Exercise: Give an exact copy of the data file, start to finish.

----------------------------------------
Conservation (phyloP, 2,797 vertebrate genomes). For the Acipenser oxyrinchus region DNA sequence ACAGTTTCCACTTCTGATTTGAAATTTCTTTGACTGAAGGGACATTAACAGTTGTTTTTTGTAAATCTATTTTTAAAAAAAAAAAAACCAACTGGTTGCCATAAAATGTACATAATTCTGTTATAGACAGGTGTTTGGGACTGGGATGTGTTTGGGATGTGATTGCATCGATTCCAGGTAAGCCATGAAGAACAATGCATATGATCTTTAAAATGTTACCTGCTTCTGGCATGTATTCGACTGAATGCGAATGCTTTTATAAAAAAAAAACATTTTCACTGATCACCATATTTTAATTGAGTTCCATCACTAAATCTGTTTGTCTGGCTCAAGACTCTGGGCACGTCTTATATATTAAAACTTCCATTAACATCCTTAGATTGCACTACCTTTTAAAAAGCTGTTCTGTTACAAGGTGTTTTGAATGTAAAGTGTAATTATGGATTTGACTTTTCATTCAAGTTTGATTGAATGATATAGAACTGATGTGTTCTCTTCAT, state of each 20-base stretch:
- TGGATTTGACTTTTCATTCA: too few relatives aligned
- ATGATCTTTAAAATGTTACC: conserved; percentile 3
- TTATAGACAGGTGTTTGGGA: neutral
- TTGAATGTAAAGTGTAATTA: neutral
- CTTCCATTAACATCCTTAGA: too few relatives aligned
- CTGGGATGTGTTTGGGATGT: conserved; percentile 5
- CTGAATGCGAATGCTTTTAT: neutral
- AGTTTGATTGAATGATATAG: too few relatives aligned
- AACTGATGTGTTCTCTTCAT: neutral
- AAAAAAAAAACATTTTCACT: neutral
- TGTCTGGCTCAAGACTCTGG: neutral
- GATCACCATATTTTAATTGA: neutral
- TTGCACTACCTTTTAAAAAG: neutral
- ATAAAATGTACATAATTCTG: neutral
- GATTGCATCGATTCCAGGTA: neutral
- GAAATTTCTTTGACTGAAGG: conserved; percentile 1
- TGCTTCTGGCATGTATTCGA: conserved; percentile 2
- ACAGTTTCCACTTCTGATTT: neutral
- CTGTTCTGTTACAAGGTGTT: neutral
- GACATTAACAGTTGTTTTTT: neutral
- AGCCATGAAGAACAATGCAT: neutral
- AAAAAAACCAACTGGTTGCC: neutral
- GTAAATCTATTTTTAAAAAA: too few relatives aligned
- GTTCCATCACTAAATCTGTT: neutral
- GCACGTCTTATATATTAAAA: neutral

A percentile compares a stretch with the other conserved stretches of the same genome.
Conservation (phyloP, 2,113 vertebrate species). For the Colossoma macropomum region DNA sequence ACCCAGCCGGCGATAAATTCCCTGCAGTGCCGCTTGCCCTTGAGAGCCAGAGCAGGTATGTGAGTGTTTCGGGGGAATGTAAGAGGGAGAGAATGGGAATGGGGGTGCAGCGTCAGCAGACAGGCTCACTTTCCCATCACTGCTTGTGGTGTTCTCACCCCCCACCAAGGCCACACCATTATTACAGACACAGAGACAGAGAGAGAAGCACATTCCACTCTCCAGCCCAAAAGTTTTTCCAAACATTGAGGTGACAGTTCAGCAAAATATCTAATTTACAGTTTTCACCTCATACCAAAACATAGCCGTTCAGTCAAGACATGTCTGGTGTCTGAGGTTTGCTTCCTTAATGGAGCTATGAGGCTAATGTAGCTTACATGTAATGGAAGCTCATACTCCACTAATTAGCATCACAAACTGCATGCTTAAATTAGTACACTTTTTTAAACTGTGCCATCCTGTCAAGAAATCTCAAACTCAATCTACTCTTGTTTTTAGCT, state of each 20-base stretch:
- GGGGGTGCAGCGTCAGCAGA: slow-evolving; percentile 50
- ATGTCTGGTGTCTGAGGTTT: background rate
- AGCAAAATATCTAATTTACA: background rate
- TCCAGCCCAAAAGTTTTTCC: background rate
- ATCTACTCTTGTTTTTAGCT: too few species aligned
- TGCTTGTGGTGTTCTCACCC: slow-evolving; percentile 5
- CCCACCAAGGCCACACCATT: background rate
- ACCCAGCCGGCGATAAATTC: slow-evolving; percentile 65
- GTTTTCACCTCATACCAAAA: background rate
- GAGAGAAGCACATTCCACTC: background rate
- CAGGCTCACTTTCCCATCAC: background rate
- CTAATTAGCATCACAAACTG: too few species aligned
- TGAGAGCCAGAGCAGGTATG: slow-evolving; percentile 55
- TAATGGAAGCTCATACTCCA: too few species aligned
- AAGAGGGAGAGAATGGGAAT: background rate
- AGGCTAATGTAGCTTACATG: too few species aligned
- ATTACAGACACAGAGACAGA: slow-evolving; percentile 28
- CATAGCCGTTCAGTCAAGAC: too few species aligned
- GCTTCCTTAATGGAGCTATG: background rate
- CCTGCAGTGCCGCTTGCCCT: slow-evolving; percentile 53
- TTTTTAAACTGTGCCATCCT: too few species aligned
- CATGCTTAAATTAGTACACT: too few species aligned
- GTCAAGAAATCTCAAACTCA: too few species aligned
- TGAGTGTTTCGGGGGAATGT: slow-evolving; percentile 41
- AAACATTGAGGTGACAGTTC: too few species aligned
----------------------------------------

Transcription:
Conservation (phyloP, 2,797 vertebrate genomes). For the Acipenser oxyrinchus region DNA sequence ACAGTTTCCACTTCTGATTTGAAATTTCTTTGACTGAAGGGACATTAACAGTTGTTTTTTGTAAATCTATTTTTAAAAAAAAAAAAACCAACTGGTTGCCATAAAATGTACATAATTCTGTTATAGACAGGTGTTTGGGACTGGGATGTGTTTGGGATGTGATTGCATCGATTCCAGGTAAGCCATGAAGAACAATGCATATGATCTTTAAAATGTTACCTGCTTCTGGCATGTATTCGACTGAATGCGAATGCTTTTATAAAAAAAAAACATTTTCACTGATCACCATATTTTAATTGAGTTCCATCACTAAATCTGTTTGTCTGGCTCAAGACTCTGGGCACGTCTTATATATTAAAACTTCCATTAACATCCTTAGATTGCACTACCTTTTAAAAAGCTGTTCTGTTACAAGGTGTTTTGAATGTAAAGTGTAATTATGGATTTGACTTTTCATTCAAGTTTGATTGAATGATATAGAACTGATGTGTTCTCTTCAT, state of each 20-base stretch:
- TGGATTTGACTTTTCATTCA: too few relatives aligned
- ATGATCTTTAAAATGTTACC: conserved; percentile 3
- TTATAGACAGGTGTTTGGGA: neutral
- TTGAATGTAAAGTGTAATTA: neutral
- CTTCCATTAACATCCTTAGA: too few relatives aligned
- CTGGGATGTGTTTGGGATGT: conserved; percentile 5
- CTGAATGCGAATGCTTTTAT: neutral
- AGTTTGATTGAATGATATAG: too few relatives aligned
- AACTGATGTGTTCTCTTCAT: neutral
- AAAAAAAAAACATTTTCACT: neutral
- TGTCTGGCTCAAGACTCTGG: neutral
- GATCACCATATTTTAATTGA: neutral
- TTGCACTACCTTTTAAAAAG: neutral
- ATAAAATGTACATAATTCTG: neutral
- GATTGCATCGATTCCAGGTA: neutral
- GAAATTTCTTTGACTGAAGG: conserved; percentile 1
- TGCTTCTGGCATGTATTCGA: conserved; percentile 2
- ACAGTTTCCACTTCTGATTT: neutral
- CTGTTCTGTTACAAGGTGTT: neutral
- GACATTAACAGTTGTTTTTT: neutral
- AGCCATGAAGAACAATGCAT: neutral
- AAAAAAACCAACTGGTTGCC: neutral
- GTAAATCTATTTTTAAAAAA: too few relatives aligned
- GTTCCATCACTAAATCTGTT: neutral
- GCACGTCTTATATATTAAAA: neutral

A percentile compares a stretch with the other conserved stretches of the same genome.
Conservation (phyloP, 2,113 vertebrate species). For the Colossoma macropomum region DNA sequence ACCCAGCCGGCGATAAATTCCCTGCAGTGCCGCTTGCCCTTGAGAGCCAGAGCAGGTATGTGAGTGTTTCGGGGGAATGTAAGAGGGAGAGAATGGGAATGGGGGTGCAGCGTCAGCAGACAGGCTCACTTTCCCATCACTGCTTGTGGTGTTCTCACCCCCCACCAAGGCCACACCATTATTACAGACACAGAGACAGAGAGAGAAGCACATTCCACTCTCCAGCCCAAAAGTTTTTCCAAACATTGAGGTGACAGTTCAGCAAAATATCTAATTTACAGTTTTCACCTCATACCAAAACATAGCCGTTCAGTCAAGACATGTCTGGTGTCTGAGGTTTGCTTCCTTAATGGAGCTATGAGGCTAATGTAGCTTACATGTAATGGAAGCTCATACTCCACTAATTAGCATCACAAACTGCATGCTTAAATTAGTACACTTTTTTAAACTGTGCCATCCTGTCAAGAAATCTCAAACTCAATCTACTCTTGTTTTTAGCT, state of each 20-base stretch:
- GGGGGTGCAGCGTCAGCAGA: slow-evolving; percentile 50
- ATGTCTGGTGTCTGAGGTTT: background rate
- AGCAAAATATCTAATTTACA: background rate
- TCCAGCCCAAAAGTTTTTCC: background rate
- ATCTACTCTTGTTTTTAGCT: too few species aligned
- TGCTTGTGGTGTTCTCACCC: slow-evolving; percentile 5
- CCCACCAAGGCCACACCATT: background rate
- ACCCAGCCGGCGATAAATTC: slow-evolving; percentile 65
- GTTTTCACCTCATACCAAAA: background rate
- GAGAGAAGCACATTCCACTC: background rate
- CAGGCTCACTTTCCCATCAC: background rate
- CTAATTAGCATCACAAACTG: too few species aligned
- TGAGAGCCAGAGCAGGTATG: slow-evolving; percentile 55
- TAATGGAAGCTCATACTCCA: too few species aligned
- AAGAGGGAGAGAATGGGAAT: background rate
- AGGCTAATGTAGCTTACATG: too few species aligned
- ATTACAGACACAGAGACAGA: slow-evolving; percentile 28
- CATAGCCGTTCAGTCAAGAC: too few species aligned
- GCTTCCTTAATGGAGCTATG: background rate
- CCTGCAGTGCCGCTTGCCCT: slow-evolving; percentile 53
- TTTTTAAACTGTGCCATCCT: too few species aligned
- CATGCTTAAATTAGTACACT: too few species aligned
- GTCAAGAAATCTCAAACTCA: too few species aligned
- TGAGTGTTTCGGGGGAATGT: slow-evolving; percentile 41
- AAACATTGAGGTGACAGTTC: too few species aligned